Life 101: Translating Work Experience to School Credits
BackBy Lisa Rummler — August 2007
The debate between book smarts and street smarts is not limited to IT — professionals in many fields say getting out in the real world and honing your craft pays as many, if not more, dividends than burying your nose in books. What is unique to IT, though, is how that real-world experience can translate to educational credit, whether you seek to get another degree or go back to school after years of working.
One institution that offers credit for real-world experience is Texas State Technical College Waco, the flagship campus for the Texas State Technical College System.
Cindy Kimbrell, assistant department chair of computer networking and systems administration, said her department can award nine to 12 “life credits” to students who provide valid proof of their work experience. Kimbrell said she or the department chair will call former employers for verification.
Once the student’s work experience has been established, the department determines where the experience best applies and awards credits accordingly.
“Usually, we try to look at what they did on their job, like if they were a database administrator or a network administrator, for instance — or even if they just did hardware or cabling, we can take that because we have hardware classes. If they just did technical support over the phone, we have an introduction to networking class that we can give them credit for,” Kimbrell said. “We try to fit whatever they did with our classes, so that they won’t miss out on anything they really need.”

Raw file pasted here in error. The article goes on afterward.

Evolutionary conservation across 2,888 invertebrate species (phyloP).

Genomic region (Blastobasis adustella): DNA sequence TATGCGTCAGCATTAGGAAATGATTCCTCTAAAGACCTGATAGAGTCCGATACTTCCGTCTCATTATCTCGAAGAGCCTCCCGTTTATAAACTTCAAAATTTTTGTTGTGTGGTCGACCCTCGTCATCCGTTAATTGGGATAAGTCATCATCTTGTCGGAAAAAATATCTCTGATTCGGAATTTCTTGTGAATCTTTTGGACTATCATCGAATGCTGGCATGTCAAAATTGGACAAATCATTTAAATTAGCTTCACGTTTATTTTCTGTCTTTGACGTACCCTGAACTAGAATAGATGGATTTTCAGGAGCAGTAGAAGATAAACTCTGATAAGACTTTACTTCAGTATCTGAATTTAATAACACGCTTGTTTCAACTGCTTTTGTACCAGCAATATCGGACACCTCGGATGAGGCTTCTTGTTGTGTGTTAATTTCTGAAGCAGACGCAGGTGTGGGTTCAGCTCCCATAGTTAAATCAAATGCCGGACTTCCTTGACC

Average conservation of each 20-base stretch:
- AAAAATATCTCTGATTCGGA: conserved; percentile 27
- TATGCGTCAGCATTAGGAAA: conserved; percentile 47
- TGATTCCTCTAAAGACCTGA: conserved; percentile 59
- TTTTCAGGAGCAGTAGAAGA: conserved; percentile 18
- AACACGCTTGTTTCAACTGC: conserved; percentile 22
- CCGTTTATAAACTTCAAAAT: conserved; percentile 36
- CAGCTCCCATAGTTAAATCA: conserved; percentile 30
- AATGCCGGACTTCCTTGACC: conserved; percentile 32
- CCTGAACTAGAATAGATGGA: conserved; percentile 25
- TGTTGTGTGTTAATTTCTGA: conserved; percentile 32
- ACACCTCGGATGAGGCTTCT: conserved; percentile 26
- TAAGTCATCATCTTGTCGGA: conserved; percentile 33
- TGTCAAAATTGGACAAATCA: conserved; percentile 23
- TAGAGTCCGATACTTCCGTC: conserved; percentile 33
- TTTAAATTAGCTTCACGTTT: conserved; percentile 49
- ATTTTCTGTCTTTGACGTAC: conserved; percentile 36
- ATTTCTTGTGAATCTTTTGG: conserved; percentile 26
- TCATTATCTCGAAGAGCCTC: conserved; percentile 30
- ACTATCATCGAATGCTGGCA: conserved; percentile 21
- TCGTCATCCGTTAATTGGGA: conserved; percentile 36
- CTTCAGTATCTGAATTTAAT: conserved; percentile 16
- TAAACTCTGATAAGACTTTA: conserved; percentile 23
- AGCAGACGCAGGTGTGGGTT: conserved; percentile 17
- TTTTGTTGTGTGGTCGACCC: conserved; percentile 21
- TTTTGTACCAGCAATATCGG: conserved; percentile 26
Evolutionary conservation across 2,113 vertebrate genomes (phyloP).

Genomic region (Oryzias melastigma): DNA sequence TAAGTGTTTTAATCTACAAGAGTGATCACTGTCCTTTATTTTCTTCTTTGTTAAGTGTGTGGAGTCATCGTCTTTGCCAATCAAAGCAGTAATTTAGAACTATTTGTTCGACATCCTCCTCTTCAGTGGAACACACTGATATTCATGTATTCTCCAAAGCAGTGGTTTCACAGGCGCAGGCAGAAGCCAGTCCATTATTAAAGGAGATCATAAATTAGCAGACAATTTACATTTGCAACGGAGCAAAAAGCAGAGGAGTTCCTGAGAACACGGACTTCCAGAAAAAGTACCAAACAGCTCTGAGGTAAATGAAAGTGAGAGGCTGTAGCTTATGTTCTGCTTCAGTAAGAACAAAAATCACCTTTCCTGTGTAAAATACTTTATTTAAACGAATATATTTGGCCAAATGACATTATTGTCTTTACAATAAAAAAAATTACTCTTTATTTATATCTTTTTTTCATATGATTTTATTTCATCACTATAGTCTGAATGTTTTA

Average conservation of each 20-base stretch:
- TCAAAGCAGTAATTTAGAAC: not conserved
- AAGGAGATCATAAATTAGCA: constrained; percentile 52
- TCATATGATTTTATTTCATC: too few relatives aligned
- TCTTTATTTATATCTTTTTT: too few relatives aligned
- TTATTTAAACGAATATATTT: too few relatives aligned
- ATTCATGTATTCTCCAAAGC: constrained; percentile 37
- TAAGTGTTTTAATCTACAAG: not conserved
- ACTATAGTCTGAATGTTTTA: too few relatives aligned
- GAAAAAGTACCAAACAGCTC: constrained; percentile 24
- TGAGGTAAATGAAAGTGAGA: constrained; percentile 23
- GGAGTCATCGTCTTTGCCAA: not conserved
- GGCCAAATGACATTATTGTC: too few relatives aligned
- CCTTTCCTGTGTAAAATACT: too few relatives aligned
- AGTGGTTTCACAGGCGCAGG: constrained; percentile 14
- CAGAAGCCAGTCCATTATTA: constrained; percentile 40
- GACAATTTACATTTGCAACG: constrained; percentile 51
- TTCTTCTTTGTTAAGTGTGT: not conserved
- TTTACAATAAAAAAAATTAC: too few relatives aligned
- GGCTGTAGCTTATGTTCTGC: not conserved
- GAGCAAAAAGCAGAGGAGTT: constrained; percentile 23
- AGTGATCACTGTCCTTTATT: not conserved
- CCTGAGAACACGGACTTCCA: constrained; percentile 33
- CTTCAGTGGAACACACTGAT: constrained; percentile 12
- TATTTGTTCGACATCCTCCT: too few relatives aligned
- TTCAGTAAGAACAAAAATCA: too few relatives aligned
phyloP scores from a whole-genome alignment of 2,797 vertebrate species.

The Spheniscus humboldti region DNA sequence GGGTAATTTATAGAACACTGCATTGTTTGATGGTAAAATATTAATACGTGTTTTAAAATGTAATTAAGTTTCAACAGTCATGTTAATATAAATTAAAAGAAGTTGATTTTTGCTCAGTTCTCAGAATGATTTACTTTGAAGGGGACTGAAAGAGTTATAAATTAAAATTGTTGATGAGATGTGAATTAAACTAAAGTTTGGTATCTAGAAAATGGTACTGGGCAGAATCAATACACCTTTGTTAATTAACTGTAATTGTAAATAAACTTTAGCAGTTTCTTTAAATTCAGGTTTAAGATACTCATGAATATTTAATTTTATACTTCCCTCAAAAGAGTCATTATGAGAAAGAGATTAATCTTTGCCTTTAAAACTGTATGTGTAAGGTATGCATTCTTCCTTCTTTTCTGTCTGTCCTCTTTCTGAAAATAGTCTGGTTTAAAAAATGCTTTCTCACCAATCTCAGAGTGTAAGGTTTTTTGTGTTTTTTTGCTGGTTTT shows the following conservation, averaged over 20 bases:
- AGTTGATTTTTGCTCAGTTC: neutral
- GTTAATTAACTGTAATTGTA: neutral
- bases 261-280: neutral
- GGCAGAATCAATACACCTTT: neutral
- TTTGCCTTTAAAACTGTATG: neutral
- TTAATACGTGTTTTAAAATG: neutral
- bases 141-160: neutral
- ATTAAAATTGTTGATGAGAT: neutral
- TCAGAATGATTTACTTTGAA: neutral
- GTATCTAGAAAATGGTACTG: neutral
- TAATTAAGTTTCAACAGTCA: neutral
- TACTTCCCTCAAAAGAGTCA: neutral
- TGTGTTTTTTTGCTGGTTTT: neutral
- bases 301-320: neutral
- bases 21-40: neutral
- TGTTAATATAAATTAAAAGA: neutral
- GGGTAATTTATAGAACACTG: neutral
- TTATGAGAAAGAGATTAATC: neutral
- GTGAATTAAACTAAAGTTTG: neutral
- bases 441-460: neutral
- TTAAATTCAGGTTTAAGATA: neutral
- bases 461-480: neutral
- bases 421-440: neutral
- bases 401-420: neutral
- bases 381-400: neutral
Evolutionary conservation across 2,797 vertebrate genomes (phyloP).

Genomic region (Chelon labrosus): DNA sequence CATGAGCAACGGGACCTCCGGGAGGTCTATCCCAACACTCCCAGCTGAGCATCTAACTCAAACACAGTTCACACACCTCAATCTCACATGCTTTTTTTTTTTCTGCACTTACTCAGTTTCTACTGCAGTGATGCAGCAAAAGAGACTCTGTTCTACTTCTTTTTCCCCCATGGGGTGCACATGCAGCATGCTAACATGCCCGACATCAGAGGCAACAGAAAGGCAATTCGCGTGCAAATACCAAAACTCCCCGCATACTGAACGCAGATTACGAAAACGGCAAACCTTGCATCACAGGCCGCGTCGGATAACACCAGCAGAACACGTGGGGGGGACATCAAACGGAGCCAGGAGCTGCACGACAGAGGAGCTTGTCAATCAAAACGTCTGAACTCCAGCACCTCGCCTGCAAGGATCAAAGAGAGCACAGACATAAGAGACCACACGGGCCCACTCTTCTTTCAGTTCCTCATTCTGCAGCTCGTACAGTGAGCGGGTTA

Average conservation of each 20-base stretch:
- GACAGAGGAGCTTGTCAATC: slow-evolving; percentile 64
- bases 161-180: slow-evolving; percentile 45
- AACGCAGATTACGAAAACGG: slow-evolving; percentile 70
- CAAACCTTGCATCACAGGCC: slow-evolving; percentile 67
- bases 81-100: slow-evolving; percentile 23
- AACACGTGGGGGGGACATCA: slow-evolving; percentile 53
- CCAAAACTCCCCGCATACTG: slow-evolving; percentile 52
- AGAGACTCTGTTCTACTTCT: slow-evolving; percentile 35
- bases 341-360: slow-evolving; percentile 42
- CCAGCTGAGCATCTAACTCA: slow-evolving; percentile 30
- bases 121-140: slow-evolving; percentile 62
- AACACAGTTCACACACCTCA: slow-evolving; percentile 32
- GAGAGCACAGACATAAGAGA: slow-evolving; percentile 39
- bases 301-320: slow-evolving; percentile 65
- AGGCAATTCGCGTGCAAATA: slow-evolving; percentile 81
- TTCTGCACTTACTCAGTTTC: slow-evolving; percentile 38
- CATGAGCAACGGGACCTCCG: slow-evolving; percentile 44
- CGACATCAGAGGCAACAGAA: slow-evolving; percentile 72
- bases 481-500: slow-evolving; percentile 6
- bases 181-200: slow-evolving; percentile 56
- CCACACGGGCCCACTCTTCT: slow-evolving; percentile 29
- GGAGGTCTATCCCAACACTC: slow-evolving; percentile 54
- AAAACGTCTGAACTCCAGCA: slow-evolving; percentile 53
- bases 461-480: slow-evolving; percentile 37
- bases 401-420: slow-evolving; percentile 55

Texas State Technical College Waco offers associate degree programs in computer science and computer maintenance, as well as a webmaster program and network security program.
The school’s computer networking and systems administration department has about 400 students, and Kimbrell said about 10 percent to 15 percent of those students receive life credit.
This is a relatively recent phenomenon. Even though students in the department have had the life credit option for at least 14 years, Kimbrell said that in the past, she would have been surprised for just one student to do so. Many students are probably eligible to earn life credits, she added, because they are nontraditional students who aren’t fresh out of high school.
“Some of the programs have really young people right out of school. We do too, but a lot of our students are about 25 or 30 years old, and they’ve decided they need to go to school to get somewhere,” Kimbrell said. “We have so many people who come back who already have bachelor’s degrees from other places. They come back because they feel they didn’t get enough computer training, or they feel they’re not technical enough.
“We also have people who are working in the field, who do get life credits, who’ve never gotten a degree — they just sort of got thrown into it, and they worked and learned, and they need the paper to go with it.”
–Lisa Rummler, firstname.lastname@example.org